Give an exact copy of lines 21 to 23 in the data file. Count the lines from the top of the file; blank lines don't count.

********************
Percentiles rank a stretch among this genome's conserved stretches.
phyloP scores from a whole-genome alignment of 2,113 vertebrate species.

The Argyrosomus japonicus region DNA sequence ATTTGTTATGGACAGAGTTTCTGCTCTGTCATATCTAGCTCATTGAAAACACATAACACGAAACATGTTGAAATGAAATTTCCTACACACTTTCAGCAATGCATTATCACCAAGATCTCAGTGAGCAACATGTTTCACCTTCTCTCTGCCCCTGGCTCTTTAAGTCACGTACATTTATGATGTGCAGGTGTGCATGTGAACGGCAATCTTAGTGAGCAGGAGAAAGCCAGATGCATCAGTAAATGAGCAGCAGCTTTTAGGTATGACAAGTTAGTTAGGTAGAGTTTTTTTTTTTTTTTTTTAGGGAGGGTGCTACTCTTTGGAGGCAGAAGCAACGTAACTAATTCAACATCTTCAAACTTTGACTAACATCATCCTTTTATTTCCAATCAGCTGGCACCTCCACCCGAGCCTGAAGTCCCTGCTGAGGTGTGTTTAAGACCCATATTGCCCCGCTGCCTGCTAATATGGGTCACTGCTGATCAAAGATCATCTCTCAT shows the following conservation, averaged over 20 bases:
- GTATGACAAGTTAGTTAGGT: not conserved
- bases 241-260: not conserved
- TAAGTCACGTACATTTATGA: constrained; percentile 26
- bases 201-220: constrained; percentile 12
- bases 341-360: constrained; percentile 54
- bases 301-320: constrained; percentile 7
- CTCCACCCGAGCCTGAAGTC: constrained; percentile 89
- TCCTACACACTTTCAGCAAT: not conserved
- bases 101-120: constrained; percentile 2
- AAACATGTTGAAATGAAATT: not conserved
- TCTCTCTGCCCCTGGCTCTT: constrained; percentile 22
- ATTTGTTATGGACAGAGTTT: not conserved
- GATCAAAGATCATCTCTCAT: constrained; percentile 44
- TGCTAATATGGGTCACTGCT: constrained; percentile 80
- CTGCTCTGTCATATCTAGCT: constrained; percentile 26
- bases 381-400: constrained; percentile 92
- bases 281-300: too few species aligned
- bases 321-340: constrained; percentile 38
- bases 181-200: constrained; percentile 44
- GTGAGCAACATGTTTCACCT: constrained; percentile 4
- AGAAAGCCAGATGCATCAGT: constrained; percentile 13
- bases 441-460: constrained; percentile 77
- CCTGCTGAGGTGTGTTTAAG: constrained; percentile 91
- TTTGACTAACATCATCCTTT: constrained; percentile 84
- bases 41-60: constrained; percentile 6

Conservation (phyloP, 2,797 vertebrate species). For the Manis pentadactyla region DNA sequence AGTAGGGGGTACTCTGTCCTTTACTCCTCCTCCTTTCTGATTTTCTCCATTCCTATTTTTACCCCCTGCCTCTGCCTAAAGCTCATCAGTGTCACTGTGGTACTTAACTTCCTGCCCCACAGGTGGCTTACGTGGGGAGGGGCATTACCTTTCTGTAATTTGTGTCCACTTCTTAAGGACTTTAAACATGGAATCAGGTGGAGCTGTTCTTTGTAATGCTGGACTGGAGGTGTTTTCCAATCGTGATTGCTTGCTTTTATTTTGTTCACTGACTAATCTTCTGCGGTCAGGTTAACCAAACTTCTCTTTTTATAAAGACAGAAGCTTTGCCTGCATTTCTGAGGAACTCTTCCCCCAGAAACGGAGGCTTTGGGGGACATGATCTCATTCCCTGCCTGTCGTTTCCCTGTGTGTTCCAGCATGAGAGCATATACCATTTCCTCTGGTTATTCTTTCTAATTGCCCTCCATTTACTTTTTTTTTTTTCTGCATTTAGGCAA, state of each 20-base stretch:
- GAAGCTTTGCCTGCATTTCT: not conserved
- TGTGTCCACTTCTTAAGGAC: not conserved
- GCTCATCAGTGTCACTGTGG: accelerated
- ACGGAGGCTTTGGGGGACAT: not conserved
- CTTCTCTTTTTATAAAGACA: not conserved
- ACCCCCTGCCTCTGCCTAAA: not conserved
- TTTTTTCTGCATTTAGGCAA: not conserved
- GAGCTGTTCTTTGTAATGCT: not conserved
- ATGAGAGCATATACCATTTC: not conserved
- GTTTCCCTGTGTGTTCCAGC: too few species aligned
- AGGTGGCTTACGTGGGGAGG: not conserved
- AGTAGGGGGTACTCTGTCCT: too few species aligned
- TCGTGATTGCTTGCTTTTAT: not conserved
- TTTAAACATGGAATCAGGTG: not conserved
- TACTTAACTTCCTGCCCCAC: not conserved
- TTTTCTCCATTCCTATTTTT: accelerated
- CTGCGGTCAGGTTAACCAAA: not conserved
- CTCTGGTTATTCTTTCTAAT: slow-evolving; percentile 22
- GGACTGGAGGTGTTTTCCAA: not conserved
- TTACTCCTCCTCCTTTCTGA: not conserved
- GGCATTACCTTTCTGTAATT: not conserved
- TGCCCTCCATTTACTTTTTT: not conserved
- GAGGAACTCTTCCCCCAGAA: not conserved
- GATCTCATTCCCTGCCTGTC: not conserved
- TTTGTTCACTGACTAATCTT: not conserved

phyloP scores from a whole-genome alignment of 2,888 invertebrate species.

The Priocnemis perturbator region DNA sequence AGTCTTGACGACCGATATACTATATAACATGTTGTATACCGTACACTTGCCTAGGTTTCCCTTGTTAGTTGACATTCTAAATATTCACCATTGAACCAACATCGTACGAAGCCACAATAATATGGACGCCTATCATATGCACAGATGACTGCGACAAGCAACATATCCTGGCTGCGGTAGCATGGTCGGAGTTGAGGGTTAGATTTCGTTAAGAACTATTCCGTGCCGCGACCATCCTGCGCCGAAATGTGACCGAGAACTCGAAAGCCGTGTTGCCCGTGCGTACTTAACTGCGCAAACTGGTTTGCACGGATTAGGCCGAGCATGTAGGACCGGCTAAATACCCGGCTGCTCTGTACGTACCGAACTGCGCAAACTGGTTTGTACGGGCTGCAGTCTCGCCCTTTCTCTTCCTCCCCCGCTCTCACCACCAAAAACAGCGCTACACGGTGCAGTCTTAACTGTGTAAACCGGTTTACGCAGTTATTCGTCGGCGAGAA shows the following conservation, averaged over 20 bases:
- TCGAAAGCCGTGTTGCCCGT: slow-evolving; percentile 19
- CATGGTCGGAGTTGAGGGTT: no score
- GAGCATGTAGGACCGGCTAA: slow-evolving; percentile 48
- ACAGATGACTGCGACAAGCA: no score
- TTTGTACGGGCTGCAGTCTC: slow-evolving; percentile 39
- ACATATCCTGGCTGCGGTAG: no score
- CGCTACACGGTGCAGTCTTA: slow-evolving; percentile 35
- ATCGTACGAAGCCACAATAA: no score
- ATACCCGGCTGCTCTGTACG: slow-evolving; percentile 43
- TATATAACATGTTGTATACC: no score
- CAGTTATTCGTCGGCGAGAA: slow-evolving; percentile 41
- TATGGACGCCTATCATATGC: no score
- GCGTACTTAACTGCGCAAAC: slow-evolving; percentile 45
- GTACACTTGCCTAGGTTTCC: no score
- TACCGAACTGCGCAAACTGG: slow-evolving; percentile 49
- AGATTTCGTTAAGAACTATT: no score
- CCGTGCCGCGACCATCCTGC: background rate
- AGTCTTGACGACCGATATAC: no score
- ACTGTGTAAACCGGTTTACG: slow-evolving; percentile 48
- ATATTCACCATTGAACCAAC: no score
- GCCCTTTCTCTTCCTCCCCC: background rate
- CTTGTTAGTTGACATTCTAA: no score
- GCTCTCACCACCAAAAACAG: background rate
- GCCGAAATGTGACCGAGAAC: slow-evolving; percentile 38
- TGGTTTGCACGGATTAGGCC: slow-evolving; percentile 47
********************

- bases 321-340: constrained; percentile 38
- bases 181-200: constrained; percentile 44
- GTGAGCAACATGTTTCACCT: constrained; percentile 4